Did Japanese workers really get their symbols mixed up and display Santa on a crucifix?

Crucified Santa: Urban myth refuses to die

The story goes that Japanese store workers created a life-size effigy of a smiling "Father Kurisumasu" attached to a facsimile of Our Lord's final instrument of torture
Jennifer Saunders and Kate Moss join David Walliams on set for TV adaptation of The Boy in the Dress

The Boy in the Dress: On set with the stars

Walliams' story about a boy who goes to school in a dress will be shown this Christmas
La Famille Bélier is being touted as this year's Amelie - so why are many in the deaf community outraged by it?

Deaf community outraged by La Famille Bélier

The new film tells the story of a deaf-mute farming family and is being touted as this year's Amelie
Calls for a military mental health 'quality mark'

Homeless Veterans campaign

Expert calls for military mental health 'quality mark'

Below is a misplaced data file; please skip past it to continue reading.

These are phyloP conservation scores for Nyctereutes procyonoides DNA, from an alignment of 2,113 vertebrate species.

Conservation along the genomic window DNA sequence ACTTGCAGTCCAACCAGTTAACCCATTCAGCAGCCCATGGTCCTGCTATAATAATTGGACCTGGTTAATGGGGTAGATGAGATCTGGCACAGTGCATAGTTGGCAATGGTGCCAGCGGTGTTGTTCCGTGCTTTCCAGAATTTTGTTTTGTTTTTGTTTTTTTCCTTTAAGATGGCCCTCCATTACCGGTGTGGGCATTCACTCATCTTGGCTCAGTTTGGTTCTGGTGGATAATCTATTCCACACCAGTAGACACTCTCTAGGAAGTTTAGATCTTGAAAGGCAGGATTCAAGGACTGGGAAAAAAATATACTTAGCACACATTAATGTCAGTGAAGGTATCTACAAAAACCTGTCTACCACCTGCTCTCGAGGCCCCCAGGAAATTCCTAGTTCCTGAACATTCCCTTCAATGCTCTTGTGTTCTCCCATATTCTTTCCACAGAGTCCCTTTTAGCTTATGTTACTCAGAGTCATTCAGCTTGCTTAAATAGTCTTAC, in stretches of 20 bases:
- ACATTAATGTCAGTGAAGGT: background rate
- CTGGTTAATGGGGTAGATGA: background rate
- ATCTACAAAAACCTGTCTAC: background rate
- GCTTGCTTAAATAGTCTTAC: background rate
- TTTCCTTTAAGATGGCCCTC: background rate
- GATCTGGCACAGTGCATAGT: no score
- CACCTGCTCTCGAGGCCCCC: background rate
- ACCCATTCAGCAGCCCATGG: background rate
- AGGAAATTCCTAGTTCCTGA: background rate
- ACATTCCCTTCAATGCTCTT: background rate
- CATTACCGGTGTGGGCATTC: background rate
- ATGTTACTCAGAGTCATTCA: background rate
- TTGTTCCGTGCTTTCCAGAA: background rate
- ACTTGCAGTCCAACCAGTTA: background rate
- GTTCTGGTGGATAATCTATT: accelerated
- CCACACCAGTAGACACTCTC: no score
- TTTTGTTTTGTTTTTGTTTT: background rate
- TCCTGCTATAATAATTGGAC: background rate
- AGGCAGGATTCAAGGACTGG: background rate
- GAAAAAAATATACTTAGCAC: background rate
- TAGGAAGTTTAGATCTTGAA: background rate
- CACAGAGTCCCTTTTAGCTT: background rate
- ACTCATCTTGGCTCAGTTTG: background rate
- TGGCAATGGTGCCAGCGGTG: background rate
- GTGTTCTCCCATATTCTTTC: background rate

Racton Man: Analysis shows famous skeleton was a 6ft Bronze Age superman

Meet Racton Man

Analysis shows famous skeleton was a 6ft Bronze Age superman
Garden Bridge: St Paul’s adds to £175m project’s troubled waters

Garden Bridge

St Paul’s adds to £175m project’s troubled waters
Stuff your own Christmas mouse ornament: An evening class in taxidermy with a festive feel

Stuff your own Christmas mouse ornament

An evening class in taxidermy with a festive feel
Joint Enterprise: The legal doctrine which critics say has caused hundreds of miscarriages of justice

Joint Enterprise

The legal doctrine which critics say has caused hundreds of miscarriages of justice
Freud and Eros: Love, Lust and Longing at the Freud Museum: Objects of Desire

Freud and Eros

Love, Lust and Longing at the Freud Museum
France's Front National and the fear of a ‘gay lobby’ around Marine Le Pen

Front National fear of ‘gay lobby’

Marine Le Pen appoints Sébastien Chenu as cultural adviser
'Enhanced interrogation techniques?' When language is distorted to hide state crimes

Robert Fisk on the CIA 'torture report'

Once again language is distorted in order to hide US state wrongdoing
Radio 1’s new chart host must placate the Swifties and Azaleans

Radio 1 to mediate between the Swifties and Azaleans

New chart host Clara Amfo must placate pop's fan armies
Homeless Veterans appeal: 'It's life, and not the Forces, that gets you'

Homeless Veterans appeal: 'It's life, and not the Forces, that gets you'

The head of Veterans Aid on how his charity is changing perceptions of ex-servicemen and women in need